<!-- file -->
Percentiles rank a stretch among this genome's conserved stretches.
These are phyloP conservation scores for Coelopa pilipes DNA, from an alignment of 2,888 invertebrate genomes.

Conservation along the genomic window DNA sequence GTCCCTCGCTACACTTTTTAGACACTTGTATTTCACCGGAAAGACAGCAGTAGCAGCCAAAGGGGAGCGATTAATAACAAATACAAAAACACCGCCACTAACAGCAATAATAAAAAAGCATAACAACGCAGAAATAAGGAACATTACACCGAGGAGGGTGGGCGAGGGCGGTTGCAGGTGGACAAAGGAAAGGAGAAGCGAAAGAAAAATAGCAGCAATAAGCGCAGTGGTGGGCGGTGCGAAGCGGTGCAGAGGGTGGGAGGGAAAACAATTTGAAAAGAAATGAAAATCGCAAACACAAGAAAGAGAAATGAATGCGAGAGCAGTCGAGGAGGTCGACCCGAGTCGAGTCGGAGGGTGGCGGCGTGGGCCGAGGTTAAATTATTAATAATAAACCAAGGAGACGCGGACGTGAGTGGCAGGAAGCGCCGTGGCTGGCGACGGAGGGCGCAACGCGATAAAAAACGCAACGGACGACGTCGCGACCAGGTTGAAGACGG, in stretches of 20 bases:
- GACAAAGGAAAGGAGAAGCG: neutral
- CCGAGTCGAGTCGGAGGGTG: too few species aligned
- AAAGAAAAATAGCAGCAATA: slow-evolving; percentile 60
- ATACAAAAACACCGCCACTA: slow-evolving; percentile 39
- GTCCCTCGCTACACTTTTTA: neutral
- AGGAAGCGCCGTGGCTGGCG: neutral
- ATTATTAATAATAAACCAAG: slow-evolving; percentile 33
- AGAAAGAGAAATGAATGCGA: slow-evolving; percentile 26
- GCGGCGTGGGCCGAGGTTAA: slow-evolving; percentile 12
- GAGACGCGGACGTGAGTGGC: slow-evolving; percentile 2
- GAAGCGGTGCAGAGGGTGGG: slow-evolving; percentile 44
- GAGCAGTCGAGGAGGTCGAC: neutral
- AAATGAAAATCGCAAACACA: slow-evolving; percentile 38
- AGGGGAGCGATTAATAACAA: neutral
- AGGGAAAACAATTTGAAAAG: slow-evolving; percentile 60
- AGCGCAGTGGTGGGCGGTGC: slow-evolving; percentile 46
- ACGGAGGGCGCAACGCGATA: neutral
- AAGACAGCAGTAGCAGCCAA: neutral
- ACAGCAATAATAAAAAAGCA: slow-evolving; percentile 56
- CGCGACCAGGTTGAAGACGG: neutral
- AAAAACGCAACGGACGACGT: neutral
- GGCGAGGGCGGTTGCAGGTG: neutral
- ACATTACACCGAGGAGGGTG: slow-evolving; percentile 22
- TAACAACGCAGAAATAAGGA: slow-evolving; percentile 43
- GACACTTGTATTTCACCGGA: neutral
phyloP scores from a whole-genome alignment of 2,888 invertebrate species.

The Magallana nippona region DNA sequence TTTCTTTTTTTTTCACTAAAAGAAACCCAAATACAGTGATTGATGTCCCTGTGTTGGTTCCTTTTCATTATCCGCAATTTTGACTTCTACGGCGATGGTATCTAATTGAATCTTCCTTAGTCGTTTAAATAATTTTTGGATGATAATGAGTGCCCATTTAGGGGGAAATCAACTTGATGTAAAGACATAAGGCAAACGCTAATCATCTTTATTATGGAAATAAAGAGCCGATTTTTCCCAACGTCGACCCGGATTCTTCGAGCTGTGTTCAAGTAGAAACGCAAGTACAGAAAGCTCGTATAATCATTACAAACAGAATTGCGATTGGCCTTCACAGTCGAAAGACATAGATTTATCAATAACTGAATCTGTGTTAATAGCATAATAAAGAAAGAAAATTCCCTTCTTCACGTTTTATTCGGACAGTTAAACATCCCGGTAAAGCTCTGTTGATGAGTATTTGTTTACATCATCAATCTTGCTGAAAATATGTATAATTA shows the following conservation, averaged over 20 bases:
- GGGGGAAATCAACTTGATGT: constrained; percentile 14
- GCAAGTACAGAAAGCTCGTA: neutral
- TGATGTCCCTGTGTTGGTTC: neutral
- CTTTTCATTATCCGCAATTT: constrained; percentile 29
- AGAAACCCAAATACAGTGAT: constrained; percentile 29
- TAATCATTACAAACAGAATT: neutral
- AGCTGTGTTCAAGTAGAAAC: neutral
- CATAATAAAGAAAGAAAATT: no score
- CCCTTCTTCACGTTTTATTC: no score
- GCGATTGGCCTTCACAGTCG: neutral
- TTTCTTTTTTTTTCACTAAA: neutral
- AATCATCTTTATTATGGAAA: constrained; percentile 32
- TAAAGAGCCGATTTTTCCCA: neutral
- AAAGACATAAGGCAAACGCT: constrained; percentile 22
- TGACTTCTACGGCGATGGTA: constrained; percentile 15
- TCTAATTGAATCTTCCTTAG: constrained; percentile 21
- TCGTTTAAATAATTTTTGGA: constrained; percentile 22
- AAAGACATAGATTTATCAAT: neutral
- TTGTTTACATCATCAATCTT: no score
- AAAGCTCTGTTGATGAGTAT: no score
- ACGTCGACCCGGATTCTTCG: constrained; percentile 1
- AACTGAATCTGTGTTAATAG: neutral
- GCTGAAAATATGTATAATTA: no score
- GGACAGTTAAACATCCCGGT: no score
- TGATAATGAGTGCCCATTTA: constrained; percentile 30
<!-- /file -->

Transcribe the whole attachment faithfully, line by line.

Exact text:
Percentiles rank a stretch among this genome's conserved stretches.
These are phyloP conservation scores for Coelopa pilipes DNA, from an alignment of 2,888 invertebrate genomes.

Conservation along the genomic window DNA sequence GTCCCTCGCTACACTTTTTAGACACTTGTATTTCACCGGAAAGACAGCAGTAGCAGCCAAAGGGGAGCGATTAATAACAAATACAAAAACACCGCCACTAACAGCAATAATAAAAAAGCATAACAACGCAGAAATAAGGAACATTACACCGAGGAGGGTGGGCGAGGGCGGTTGCAGGTGGACAAAGGAAAGGAGAAGCGAAAGAAAAATAGCAGCAATAAGCGCAGTGGTGGGCGGTGCGAAGCGGTGCAGAGGGTGGGAGGGAAAACAATTTGAAAAGAAATGAAAATCGCAAACACAAGAAAGAGAAATGAATGCGAGAGCAGTCGAGGAGGTCGACCCGAGTCGAGTCGGAGGGTGGCGGCGTGGGCCGAGGTTAAATTATTAATAATAAACCAAGGAGACGCGGACGTGAGTGGCAGGAAGCGCCGTGGCTGGCGACGGAGGGCGCAACGCGATAAAAAACGCAACGGACGACGTCGCGACCAGGTTGAAGACGG, in stretches of 20 bases:
- GACAAAGGAAAGGAGAAGCG: neutral
- CCGAGTCGAGTCGGAGGGTG: too few species aligned
- AAAGAAAAATAGCAGCAATA: slow-evolving; percentile 60
- ATACAAAAACACCGCCACTA: slow-evolving; percentile 39
- GTCCCTCGCTACACTTTTTA: neutral
- AGGAAGCGCCGTGGCTGGCG: neutral
- ATTATTAATAATAAACCAAG: slow-evolving; percentile 33
- AGAAAGAGAAATGAATGCGA: slow-evolving; percentile 26
- GCGGCGTGGGCCGAGGTTAA: slow-evolving; percentile 12
- GAGACGCGGACGTGAGTGGC: slow-evolving; percentile 2
- GAAGCGGTGCAGAGGGTGGG: slow-evolving; percentile 44
- GAGCAGTCGAGGAGGTCGAC: neutral
- AAATGAAAATCGCAAACACA: slow-evolving; percentile 38
- AGGGGAGCGATTAATAACAA: neutral
- AGGGAAAACAATTTGAAAAG: slow-evolving; percentile 60
- AGCGCAGTGGTGGGCGGTGC: slow-evolving; percentile 46
- ACGGAGGGCGCAACGCGATA: neutral
- AAGACAGCAGTAGCAGCCAA: neutral
- ACAGCAATAATAAAAAAGCA: slow-evolving; percentile 56
- CGCGACCAGGTTGAAGACGG: neutral
- AAAAACGCAACGGACGACGT: neutral
- GGCGAGGGCGGTTGCAGGTG: neutral
- ACATTACACCGAGGAGGGTG: slow-evolving; percentile 22
- TAACAACGCAGAAATAAGGA: slow-evolving; percentile 43
- GACACTTGTATTTCACCGGA: neutral
phyloP scores from a whole-genome alignment of 2,888 invertebrate species.

The Magallana nippona region DNA sequence TTTCTTTTTTTTTCACTAAAAGAAACCCAAATACAGTGATTGATGTCCCTGTGTTGGTTCCTTTTCATTATCCGCAATTTTGACTTCTACGGCGATGGTATCTAATTGAATCTTCCTTAGTCGTTTAAATAATTTTTGGATGATAATGAGTGCCCATTTAGGGGGAAATCAACTTGATGTAAAGACATAAGGCAAACGCTAATCATCTTTATTATGGAAATAAAGAGCCGATTTTTCCCAACGTCGACCCGGATTCTTCGAGCTGTGTTCAAGTAGAAACGCAAGTACAGAAAGCTCGTATAATCATTACAAACAGAATTGCGATTGGCCTTCACAGTCGAAAGACATAGATTTATCAATAACTGAATCTGTGTTAATAGCATAATAAAGAAAGAAAATTCCCTTCTTCACGTTTTATTCGGACAGTTAAACATCCCGGTAAAGCTCTGTTGATGAGTATTTGTTTACATCATCAATCTTGCTGAAAATATGTATAATTA shows the following conservation, averaged over 20 bases:
- GGGGGAAATCAACTTGATGT: constrained; percentile 14
- GCAAGTACAGAAAGCTCGTA: neutral
- TGATGTCCCTGTGTTGGTTC: neutral
- CTTTTCATTATCCGCAATTT: constrained; percentile 29
- AGAAACCCAAATACAGTGAT: constrained; percentile 29
- TAATCATTACAAACAGAATT: neutral
- AGCTGTGTTCAAGTAGAAAC: neutral
- CATAATAAAGAAAGAAAATT: no score
- CCCTTCTTCACGTTTTATTC: no score
- GCGATTGGCCTTCACAGTCG: neutral
- TTTCTTTTTTTTTCACTAAA: neutral
- AATCATCTTTATTATGGAAA: constrained; percentile 32
- TAAAGAGCCGATTTTTCCCA: neutral
- AAAGACATAAGGCAAACGCT: constrained; percentile 22
- TGACTTCTACGGCGATGGTA: constrained; percentile 15
- TCTAATTGAATCTTCCTTAG: constrained; percentile 21
- TCGTTTAAATAATTTTTGGA: constrained; percentile 22
- AAAGACATAGATTTATCAAT: neutral
- TTGTTTACATCATCAATCTT: no score
- AAAGCTCTGTTGATGAGTAT: no score
- ACGTCGACCCGGATTCTTCG: constrained; percentile 1
- AACTGAATCTGTGTTAATAG: neutral
- GCTGAAAATATGTATAATTA: no score
- GGACAGTTAAACATCCCGGT: no score
- TGATAATGAGTGCCCATTTA: constrained; percentile 30